Wednesday, 7 January 2009


(First published in the Christchurch Press)

The hunt season is upon us - the sort of hunt which involves dozens of humans, horses and dogs, and one small herbivore. Quite often the herbivore gets away after being terrorised for varying lengths of time and sometimes it gets caught.

When I was growing up in North Canterbury in NZ I met a small jodhpur-clad girl who had the thing I wanted more than anything else in the world at the time – a pony. She also had stripes of blood on each cheek and was clutching a rabbit's foot. She had been to her first hunt and had been 'blooded'.

I couldn't make up my mind whether to dislike her for being excited about the killing of a bunny, appalled that she could let someone stripe her face with its blood, or envy her for her pony. My envy lost – a portent of a lifelong sympathy for the underdog or, in that case, the under-rabbit.

I'm a horse owner and, before the onset of age-related sanity, I was also a keen rider. But, I have always disapproved of hunting with hounds. 40 riders on horseback plus 30 hounds pursuing one very small herbivore is symbolic of all the one-sided battles there have ever been. It's David against 110 Goliaths. It's the little guy up against impossible odds, sometimes getting away but mostly being chased to utter exhaustion, then being torn limb from limb. It's indefensible.

This form of hunting causes living creatures to experience prolonged terror. It is neither a humane nor an efficient way to kill pests. I know that nature is red in tooth and claw but there's nothing natural about 18000 kgs of horse, 2500 kgs of rider and 1000 kgs of dog versus 4 kgs of hare.

I have no problem with people enjoying riding across country. Those who enjoy following hounds in pursuit of some small furry thing can still do so - the small furry thing just mustn't be a living creature. We don't allow racing greyhounds to chase living bunnies.

Given the fact that the hunts put spars on fences for those sensible folk who don't like to risk themselves and their horses leaping full-wire, why not drag a scent for the hounds to follow? It's better for the land and safer for horses and riders. Drag hunting (the name conjures up some amusing images) was preferred by some hunts in the UK even before anti-hunting legislation was passed.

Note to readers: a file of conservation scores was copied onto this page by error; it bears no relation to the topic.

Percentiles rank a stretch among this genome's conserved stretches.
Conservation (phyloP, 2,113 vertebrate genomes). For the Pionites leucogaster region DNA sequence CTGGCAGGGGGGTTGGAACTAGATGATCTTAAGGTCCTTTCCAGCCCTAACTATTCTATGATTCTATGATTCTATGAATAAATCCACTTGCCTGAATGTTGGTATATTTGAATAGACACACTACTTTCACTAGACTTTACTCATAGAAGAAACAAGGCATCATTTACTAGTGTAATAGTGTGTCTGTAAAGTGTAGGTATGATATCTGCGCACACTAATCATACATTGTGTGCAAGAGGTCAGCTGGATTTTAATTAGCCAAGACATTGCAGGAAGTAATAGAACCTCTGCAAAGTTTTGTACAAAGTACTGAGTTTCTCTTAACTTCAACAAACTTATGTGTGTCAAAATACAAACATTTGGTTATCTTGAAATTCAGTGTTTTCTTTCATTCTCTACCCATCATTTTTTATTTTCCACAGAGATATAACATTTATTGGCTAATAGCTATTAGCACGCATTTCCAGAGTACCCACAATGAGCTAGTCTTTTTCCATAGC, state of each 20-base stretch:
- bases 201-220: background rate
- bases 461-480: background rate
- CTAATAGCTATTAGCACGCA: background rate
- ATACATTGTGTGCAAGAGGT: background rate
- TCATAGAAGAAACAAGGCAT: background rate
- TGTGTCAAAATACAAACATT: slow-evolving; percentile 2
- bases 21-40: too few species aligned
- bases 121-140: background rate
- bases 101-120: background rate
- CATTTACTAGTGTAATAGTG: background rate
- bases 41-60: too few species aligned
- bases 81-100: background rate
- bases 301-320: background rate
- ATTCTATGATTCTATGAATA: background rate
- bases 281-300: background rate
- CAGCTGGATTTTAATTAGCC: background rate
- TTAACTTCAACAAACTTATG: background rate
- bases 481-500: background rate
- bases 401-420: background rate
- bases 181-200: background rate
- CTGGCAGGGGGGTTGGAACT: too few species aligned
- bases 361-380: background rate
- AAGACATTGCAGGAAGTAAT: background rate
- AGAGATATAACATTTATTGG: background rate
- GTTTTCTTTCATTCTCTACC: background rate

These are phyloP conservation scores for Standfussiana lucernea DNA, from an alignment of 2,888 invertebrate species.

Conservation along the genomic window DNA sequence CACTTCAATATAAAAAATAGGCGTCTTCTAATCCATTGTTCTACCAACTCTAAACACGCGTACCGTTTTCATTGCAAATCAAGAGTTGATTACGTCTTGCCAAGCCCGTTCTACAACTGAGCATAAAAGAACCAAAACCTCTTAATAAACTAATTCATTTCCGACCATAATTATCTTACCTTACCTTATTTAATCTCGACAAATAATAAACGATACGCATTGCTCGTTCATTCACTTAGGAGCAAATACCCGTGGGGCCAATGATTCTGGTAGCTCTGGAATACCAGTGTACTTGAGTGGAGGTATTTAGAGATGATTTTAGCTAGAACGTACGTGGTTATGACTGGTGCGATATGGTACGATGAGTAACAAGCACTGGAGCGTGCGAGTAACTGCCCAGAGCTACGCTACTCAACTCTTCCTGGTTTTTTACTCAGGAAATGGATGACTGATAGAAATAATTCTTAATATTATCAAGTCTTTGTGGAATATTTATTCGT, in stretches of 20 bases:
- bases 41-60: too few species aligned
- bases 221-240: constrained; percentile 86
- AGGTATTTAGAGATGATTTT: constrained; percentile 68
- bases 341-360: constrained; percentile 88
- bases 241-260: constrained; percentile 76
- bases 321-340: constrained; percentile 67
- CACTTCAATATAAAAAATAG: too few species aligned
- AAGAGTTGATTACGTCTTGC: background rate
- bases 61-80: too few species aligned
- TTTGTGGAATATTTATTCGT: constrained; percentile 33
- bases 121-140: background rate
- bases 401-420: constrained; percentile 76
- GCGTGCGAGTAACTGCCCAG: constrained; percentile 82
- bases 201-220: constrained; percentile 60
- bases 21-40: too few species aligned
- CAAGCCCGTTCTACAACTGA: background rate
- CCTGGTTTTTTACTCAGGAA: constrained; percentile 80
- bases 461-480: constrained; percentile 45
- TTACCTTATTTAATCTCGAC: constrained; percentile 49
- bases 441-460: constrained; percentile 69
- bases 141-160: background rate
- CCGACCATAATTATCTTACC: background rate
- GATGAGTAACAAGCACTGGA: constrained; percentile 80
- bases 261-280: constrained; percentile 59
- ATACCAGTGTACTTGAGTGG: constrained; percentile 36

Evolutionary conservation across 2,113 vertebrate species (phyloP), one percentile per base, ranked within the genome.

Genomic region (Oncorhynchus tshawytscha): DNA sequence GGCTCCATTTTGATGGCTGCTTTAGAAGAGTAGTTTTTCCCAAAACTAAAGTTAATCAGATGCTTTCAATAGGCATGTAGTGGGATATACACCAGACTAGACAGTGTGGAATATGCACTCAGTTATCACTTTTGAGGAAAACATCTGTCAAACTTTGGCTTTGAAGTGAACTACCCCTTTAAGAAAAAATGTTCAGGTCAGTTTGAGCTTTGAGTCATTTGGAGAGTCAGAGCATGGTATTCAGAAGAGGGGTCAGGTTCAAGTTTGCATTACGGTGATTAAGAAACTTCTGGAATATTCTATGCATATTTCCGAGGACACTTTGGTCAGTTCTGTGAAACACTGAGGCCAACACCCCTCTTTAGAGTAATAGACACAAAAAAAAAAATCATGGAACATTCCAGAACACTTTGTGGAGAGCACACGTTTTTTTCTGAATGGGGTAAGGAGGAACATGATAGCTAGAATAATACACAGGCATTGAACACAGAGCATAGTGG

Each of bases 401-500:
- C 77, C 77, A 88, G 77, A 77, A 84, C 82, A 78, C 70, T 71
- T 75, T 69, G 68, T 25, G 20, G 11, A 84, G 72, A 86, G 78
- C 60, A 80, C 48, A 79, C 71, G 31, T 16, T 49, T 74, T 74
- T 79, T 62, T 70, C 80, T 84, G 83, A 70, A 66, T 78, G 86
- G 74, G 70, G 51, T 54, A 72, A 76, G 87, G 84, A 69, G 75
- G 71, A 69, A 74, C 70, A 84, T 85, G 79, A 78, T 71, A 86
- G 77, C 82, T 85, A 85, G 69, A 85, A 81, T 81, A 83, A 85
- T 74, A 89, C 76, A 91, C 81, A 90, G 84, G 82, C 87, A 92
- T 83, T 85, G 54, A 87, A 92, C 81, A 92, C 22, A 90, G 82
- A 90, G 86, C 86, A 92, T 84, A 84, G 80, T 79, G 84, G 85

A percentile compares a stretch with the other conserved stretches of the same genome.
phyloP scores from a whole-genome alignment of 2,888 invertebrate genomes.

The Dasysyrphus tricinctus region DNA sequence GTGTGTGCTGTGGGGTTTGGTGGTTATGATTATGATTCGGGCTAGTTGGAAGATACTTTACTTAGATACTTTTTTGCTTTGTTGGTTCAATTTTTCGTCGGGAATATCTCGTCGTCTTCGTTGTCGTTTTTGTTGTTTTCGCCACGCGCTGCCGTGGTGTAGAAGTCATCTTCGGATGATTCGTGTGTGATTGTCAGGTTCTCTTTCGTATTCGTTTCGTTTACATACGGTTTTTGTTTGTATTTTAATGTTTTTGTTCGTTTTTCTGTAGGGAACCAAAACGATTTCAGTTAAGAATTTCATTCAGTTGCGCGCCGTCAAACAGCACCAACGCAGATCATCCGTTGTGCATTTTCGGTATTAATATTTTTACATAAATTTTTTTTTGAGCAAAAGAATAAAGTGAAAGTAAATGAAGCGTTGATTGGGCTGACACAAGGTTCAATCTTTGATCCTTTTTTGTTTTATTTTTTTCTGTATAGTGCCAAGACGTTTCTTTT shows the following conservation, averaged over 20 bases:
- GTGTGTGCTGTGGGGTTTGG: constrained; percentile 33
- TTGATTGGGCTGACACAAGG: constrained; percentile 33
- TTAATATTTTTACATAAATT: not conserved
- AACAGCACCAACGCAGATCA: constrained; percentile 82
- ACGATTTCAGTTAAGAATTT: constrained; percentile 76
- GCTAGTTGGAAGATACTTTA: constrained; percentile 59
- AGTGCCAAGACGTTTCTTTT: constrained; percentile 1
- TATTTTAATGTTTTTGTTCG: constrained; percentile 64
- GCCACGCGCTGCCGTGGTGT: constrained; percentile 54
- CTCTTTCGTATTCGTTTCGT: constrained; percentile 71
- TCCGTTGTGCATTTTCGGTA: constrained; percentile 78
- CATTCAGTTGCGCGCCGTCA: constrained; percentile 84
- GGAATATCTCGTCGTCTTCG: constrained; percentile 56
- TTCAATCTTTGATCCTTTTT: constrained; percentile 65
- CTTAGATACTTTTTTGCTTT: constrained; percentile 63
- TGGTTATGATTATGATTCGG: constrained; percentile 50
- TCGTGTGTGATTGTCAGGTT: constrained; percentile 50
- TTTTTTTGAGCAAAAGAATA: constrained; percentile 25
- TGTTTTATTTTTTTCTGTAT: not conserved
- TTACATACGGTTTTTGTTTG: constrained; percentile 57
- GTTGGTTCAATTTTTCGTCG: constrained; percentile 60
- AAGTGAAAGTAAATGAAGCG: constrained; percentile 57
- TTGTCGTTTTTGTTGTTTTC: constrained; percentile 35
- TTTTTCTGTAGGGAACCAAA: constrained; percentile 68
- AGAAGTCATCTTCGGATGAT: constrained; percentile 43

Prior to being banned, the sight of well-heeled humans astride their well-shod horses, quaffing spirits from hipflasks and lurching off in pursuit of Britain's only remaining large predator, was always good for a laugh - if you weren't a fox. Some people saw it as a proud tradition, some as selfish and cruel, and others as symbolic of centuries old class divisions.

The spectacle of dozens of riders astride powerful horses, scores of hunt supporters and spotters following in cars and a team of terrier men to dig the fox out if it went to ground, was quite surreal.

The dogs were just following their instincts, the horses were trying to balance theirs against the demands of their riders, and the humans – well, they were just having a good time. But when you know how reclusive and small a fox is, the whole thing became rather ugly.

I had a debate with a neighbour in London who said he'd seen a fox the size of an Alsatian dog in his garden. I said it probably was an Alsatian dog. No he said it was a fox. Nonsense I said foxes are little. Not this one he said, it was huge. I thought he was on drugs. But, my curiosity was piqued, so I asked various people how big they thought a fox was. Estimates ranged from about the size of a spaniel to the size of an Alsatian.

The Scottish fox is the bigger of the two foxes native to the British Isles. It was introduced to England because it provided better sport than the smaller, more timid English fox. A fully grown Scottish fox weighs in at around 7 kgs – about the size of a very big cat. The vixen is much smaller.

Ok, it's a wild animal and can give good account of itself – when killing chickens. Against 40 or more fox hounds aided by the (relative) intelligence of all the humans involved and the speed and stamina of the horses (without which most of the humans wouldn't make it over the first fence) it's not very formidable.

Thankfully, Europeans didn't introduce the fox to New Zealand but, undeterred by the absence of the traditional British prey, the hunt fraternity looked around for a suitable huntee and, sadly for the hare, their gaze rested upon it.

Faster than a rabbit, lacking the rabbit's defence of going to ground, big enough (at a stretch) to justify the chase and responsible for the occasional pruning of young trees, the dotty little hare became the prey of choice for the great Kiwi hunt.

These days we place both moral and legal emphasis on humane methods of killing animals. I cannot see how hunting hares with hounds qualifies.

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